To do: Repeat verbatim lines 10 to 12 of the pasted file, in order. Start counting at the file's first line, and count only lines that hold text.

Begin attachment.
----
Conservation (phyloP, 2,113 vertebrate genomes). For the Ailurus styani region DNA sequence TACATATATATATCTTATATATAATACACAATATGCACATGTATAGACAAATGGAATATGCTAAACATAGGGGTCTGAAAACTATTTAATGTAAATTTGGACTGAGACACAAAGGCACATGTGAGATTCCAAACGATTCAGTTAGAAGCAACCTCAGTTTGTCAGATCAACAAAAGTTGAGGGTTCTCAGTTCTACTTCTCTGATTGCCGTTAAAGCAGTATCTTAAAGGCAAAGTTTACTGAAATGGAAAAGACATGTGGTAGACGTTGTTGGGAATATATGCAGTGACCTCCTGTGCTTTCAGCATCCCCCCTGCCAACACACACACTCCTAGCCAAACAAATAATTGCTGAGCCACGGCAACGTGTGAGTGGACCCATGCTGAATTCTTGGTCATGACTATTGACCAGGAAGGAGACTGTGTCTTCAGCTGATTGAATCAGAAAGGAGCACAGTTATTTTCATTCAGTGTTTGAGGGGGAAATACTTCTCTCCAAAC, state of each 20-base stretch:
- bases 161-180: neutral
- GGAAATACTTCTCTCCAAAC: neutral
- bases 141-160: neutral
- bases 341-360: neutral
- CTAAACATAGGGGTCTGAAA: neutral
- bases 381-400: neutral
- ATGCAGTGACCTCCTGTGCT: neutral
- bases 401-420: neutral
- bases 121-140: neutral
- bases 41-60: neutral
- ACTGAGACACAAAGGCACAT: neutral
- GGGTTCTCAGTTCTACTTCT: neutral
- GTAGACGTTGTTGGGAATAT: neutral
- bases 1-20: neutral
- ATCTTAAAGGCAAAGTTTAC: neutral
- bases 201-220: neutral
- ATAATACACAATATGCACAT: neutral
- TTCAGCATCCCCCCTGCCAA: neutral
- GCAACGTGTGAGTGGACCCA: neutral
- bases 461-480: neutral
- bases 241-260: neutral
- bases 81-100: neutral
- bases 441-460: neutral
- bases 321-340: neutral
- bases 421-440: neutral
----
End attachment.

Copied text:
- bases 121-140: neutral
- bases 41-60: neutral
- ACTGAGACACAAAGGCACAT: neutral